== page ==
Burrabazar has changed Camac Street beyond recognition. Airy bungalows and shaded sidewalks, once the hallmarks of one of Calcutta’s best addresses, have given way to multi-storeyed office complexes and shopping malls of amazing ugliness. Caught between the fervid flyover-building activity at its AJC Bose Road end, and the feeding frenzy of thousands of office-goers, who are compelled to buy the hearty yet cheap meals that only kerbside vendors can serve up, sleepy Camac Street has become Calcutta's upcoming commercial hub.
Of late, British Council has moved into this street from its Shakespeare Sarani landmark, and it shares the squat L&T Chambers with Microsoft. Council director Sujata Sen says of course she misses the garden on the former premises, but she does appreciate the “integrated premises” on this street. But like everybody else here, what she minds most is the flooding of Camac Street for three to four hours at a stretch after a heavy shower. Once in use, the newest state secretariat built recently here, will only compound the street's problems.
The bungalows of Camac Street used to be few and far between. Three-fourths of each plot used to be leafy and green. The bungalow occupied the rest. Industry House, the first highrise that raised its head way above the two-storyed norm of this neighbourhood in the late Sixties, is the only new building with adequate frontage. But further down the street, the more-recently-built highrises leave less and even less open space in front. The newest ones have forgotten to leave any at all.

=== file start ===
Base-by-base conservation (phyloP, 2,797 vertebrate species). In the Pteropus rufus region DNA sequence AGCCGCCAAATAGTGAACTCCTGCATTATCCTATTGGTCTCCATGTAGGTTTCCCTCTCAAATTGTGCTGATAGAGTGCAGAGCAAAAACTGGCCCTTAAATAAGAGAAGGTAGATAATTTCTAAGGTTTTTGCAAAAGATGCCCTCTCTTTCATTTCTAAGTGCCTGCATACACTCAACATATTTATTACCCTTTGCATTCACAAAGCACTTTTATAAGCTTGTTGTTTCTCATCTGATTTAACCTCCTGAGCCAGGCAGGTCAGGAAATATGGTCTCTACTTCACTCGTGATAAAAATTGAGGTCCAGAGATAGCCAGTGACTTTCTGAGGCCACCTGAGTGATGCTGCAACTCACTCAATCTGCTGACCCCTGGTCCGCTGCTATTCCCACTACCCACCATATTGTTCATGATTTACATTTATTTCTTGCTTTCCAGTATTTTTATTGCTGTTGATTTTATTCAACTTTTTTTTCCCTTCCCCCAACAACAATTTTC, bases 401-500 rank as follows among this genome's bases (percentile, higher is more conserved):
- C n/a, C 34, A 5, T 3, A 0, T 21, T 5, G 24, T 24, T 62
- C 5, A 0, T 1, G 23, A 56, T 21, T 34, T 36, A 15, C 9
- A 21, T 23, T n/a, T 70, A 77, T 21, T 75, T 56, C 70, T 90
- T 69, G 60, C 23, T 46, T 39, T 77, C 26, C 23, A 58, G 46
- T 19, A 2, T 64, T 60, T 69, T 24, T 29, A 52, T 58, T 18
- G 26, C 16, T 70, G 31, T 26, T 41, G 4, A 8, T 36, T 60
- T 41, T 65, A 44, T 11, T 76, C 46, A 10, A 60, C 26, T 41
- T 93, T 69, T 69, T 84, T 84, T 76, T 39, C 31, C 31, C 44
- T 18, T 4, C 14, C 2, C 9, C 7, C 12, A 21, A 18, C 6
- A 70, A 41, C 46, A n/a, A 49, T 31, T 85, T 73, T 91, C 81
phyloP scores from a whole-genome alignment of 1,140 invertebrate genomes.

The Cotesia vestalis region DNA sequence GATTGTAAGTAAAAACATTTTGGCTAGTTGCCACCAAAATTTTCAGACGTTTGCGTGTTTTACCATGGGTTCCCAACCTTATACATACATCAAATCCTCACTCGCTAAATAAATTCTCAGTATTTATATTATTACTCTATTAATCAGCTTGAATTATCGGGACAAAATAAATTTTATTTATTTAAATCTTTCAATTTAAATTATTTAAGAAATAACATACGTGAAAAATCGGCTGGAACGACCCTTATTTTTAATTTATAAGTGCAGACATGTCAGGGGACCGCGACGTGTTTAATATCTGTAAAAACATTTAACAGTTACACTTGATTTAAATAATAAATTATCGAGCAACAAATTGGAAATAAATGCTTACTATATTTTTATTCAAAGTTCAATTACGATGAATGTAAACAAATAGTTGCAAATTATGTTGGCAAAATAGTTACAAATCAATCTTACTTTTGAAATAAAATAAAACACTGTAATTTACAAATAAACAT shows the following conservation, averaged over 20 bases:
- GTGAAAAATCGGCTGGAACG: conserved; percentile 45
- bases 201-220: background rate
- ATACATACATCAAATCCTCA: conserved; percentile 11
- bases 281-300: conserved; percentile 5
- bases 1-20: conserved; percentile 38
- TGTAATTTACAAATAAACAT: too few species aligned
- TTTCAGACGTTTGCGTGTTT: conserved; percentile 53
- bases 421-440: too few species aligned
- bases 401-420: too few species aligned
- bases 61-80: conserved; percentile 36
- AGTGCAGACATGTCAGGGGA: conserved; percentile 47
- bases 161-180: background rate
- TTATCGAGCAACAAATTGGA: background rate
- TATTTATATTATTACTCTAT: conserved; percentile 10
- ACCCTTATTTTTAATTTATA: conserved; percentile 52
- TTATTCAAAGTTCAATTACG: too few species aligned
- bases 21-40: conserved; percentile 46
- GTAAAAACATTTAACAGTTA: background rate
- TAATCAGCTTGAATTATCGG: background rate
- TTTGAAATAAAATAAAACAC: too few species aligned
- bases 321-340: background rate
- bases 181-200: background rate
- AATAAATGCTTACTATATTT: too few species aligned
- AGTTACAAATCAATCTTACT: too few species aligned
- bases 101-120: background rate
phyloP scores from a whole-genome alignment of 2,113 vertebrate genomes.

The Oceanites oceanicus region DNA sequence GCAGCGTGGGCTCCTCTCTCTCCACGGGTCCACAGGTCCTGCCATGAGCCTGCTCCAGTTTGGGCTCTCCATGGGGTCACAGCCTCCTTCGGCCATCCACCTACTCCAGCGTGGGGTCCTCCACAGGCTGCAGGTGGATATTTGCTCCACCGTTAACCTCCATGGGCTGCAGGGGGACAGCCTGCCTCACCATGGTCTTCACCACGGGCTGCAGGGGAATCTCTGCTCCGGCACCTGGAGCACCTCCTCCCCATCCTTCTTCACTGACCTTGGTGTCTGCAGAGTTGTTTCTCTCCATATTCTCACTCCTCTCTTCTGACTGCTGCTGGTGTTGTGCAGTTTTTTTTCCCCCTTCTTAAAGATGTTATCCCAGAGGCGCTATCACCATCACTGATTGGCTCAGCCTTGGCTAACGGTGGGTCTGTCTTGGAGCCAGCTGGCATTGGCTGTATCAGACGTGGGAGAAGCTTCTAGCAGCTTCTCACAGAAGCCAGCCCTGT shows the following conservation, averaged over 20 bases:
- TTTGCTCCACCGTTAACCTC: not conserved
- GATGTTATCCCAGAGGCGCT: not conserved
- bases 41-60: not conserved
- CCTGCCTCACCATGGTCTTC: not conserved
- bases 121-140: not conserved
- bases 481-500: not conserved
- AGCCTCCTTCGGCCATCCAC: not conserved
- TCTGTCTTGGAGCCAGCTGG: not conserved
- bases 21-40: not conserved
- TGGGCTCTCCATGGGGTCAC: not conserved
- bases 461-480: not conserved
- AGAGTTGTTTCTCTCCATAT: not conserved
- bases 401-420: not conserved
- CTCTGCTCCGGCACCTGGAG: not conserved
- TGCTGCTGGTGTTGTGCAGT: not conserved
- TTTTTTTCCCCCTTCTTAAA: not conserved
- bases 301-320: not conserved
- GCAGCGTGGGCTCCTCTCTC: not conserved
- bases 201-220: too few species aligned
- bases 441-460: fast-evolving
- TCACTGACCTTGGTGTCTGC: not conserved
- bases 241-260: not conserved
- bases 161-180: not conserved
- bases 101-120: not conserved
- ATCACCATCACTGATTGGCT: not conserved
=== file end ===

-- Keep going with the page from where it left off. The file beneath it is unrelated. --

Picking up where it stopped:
The space separating one highrise from another is so limited, one wonders if this was done to promote neighbourly feeling -- allowing the occupant of one building to shake hands with his friend in the building in the adjoining plot. This feeling of camaraderie between two next-door buildings is taken to its logical conclusion in the two leaning towers of Urbashi and Usha Kiran that tilt their heads to such an extent that they actually hug and kiss in mid-air.
From isolated bungalows to cramped highrises -- the density of population has shot up by leaps and bounds here. Which is natural -- 10-12 times the earlier floor area has been developed. But the corporation failed to make corresponding investment in civic amenities. To be fair, there has been no proportional rise in civic revenue either.
But what do occupants of highrises do in the event of a fire' With little elbow space, fire engines will never be able to squeeze in-between the towering infernos. But nobody seems to be bothered – least of all the occupants or landlords of these structures.
And what if there is an earthquake' Then these towers are bound to shake, rattle and roll.
The wide pavements of Camac Street, the widest anywhere in the city, onceboasted coppiced borders. Now the barren pavements are used for parking, lots for that purpose being absent here.
Reliance of death trap fame shares Azimganj House with a giant toyshop.